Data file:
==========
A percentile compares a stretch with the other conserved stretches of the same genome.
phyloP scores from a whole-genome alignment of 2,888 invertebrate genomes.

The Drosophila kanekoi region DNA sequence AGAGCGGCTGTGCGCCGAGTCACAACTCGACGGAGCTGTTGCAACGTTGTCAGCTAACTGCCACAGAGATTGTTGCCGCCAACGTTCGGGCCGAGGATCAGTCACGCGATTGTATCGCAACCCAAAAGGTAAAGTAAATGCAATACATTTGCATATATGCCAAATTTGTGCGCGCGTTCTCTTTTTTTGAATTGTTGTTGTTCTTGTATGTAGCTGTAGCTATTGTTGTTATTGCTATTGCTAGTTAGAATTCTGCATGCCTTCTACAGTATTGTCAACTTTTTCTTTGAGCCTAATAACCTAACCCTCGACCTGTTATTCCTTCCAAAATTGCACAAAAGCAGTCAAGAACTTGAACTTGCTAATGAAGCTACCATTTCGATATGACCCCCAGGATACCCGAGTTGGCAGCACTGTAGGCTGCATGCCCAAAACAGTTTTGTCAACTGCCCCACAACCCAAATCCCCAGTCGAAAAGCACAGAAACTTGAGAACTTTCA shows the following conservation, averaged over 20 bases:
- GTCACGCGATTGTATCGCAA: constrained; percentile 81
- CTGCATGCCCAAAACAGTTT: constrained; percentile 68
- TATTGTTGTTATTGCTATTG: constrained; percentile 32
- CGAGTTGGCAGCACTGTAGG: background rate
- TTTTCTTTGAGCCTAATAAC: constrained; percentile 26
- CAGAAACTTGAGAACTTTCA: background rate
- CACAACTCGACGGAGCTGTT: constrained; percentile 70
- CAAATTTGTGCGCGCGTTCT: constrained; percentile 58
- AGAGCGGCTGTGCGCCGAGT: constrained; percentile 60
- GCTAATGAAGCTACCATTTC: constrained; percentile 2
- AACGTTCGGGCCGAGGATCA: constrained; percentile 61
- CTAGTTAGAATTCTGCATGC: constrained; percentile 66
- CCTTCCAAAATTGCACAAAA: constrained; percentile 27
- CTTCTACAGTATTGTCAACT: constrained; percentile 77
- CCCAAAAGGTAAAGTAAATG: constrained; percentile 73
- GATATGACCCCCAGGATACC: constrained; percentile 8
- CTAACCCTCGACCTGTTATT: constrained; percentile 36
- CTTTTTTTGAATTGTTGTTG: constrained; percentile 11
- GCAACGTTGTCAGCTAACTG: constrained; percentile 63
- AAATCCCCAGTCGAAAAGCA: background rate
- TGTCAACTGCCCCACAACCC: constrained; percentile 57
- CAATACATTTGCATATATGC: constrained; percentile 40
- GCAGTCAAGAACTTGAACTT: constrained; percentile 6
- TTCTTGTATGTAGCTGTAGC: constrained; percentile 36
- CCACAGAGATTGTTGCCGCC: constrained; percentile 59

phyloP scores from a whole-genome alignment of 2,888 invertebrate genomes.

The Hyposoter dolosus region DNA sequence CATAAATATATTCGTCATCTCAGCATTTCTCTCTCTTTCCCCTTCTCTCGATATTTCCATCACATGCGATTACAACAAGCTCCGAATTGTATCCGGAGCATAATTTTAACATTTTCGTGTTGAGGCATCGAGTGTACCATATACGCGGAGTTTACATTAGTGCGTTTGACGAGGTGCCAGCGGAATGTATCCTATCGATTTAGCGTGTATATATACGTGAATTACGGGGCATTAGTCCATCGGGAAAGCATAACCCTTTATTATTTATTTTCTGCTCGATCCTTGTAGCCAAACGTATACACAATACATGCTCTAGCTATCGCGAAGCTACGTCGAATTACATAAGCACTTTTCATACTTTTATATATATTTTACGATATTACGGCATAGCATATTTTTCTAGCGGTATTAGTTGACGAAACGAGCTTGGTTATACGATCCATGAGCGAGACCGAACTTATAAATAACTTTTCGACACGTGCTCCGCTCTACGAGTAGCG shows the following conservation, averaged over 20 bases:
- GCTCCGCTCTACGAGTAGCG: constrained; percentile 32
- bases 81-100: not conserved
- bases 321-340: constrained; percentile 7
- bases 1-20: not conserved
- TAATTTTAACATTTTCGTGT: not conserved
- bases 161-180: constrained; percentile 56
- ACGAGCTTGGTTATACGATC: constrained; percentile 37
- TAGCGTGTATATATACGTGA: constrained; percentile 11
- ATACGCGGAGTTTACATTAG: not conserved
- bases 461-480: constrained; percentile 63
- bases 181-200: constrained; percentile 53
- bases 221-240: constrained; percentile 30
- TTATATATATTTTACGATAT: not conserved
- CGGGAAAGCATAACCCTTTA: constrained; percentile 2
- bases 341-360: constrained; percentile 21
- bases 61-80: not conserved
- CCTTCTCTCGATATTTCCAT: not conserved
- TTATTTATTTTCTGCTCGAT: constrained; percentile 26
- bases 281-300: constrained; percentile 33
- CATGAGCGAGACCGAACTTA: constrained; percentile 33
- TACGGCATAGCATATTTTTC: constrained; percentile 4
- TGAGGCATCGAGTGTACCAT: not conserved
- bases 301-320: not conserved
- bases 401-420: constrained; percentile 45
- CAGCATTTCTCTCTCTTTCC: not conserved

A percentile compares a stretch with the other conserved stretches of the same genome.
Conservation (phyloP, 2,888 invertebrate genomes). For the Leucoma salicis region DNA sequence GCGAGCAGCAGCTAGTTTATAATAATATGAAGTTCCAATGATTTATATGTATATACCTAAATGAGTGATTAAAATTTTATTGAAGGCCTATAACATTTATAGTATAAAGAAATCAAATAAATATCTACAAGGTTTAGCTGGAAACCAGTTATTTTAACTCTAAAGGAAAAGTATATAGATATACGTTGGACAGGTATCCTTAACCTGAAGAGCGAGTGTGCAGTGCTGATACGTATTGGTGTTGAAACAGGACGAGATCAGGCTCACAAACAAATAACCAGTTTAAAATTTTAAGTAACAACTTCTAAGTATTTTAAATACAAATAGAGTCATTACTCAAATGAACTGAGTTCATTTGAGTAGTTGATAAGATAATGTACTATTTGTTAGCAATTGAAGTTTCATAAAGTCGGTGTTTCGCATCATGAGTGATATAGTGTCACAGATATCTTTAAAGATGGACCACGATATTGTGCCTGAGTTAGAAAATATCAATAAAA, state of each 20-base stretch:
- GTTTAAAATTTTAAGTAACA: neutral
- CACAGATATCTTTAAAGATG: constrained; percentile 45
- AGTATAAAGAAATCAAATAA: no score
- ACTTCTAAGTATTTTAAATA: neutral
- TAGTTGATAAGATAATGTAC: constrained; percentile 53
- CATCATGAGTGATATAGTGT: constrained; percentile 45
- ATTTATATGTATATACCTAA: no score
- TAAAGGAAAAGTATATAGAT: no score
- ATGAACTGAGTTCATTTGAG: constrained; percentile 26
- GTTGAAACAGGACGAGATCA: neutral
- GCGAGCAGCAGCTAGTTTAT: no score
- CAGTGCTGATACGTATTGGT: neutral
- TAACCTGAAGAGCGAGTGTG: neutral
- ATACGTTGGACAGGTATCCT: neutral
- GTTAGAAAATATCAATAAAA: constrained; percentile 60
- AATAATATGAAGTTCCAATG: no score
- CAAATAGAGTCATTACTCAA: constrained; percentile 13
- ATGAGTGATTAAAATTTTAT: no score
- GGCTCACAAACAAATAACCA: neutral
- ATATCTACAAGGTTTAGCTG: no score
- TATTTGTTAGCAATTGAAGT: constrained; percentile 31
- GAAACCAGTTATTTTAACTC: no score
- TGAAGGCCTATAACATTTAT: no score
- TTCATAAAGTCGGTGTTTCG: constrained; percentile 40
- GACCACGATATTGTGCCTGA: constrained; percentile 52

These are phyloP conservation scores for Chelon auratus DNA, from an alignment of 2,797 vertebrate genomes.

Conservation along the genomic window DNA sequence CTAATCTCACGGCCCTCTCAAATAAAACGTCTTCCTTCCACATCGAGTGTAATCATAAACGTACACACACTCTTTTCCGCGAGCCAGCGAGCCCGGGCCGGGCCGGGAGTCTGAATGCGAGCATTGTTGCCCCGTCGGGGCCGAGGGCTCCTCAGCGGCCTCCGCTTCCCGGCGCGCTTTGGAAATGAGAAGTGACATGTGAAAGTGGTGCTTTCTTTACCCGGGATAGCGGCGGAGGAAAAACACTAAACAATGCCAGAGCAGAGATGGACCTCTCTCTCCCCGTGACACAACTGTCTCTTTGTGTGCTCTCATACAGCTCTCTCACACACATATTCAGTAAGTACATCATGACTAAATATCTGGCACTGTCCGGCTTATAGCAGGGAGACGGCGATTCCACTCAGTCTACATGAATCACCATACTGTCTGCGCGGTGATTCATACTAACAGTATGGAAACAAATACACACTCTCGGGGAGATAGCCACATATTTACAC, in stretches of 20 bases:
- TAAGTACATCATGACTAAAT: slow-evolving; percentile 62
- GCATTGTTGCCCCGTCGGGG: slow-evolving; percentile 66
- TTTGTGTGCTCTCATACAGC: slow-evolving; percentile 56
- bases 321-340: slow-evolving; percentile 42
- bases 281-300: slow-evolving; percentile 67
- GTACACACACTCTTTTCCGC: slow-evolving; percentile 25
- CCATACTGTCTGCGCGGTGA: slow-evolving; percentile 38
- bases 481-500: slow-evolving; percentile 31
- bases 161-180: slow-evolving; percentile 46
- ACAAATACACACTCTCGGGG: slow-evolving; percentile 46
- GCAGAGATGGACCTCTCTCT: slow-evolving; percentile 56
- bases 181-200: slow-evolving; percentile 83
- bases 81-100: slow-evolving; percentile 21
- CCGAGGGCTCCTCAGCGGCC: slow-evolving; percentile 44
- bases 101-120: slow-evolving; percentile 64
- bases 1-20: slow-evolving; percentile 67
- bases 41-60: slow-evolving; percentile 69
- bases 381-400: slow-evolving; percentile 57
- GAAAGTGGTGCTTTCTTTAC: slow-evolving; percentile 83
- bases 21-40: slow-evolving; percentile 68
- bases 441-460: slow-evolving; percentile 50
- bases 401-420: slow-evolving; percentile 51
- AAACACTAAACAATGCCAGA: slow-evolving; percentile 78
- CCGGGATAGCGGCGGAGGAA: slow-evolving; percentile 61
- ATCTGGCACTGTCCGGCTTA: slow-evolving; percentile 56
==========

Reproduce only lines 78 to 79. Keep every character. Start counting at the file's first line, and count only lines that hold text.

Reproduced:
- TATTTGTTAGCAATTGAAGT: constrained; percentile 31
- GAAACCAGTTATTTTAACTC: no score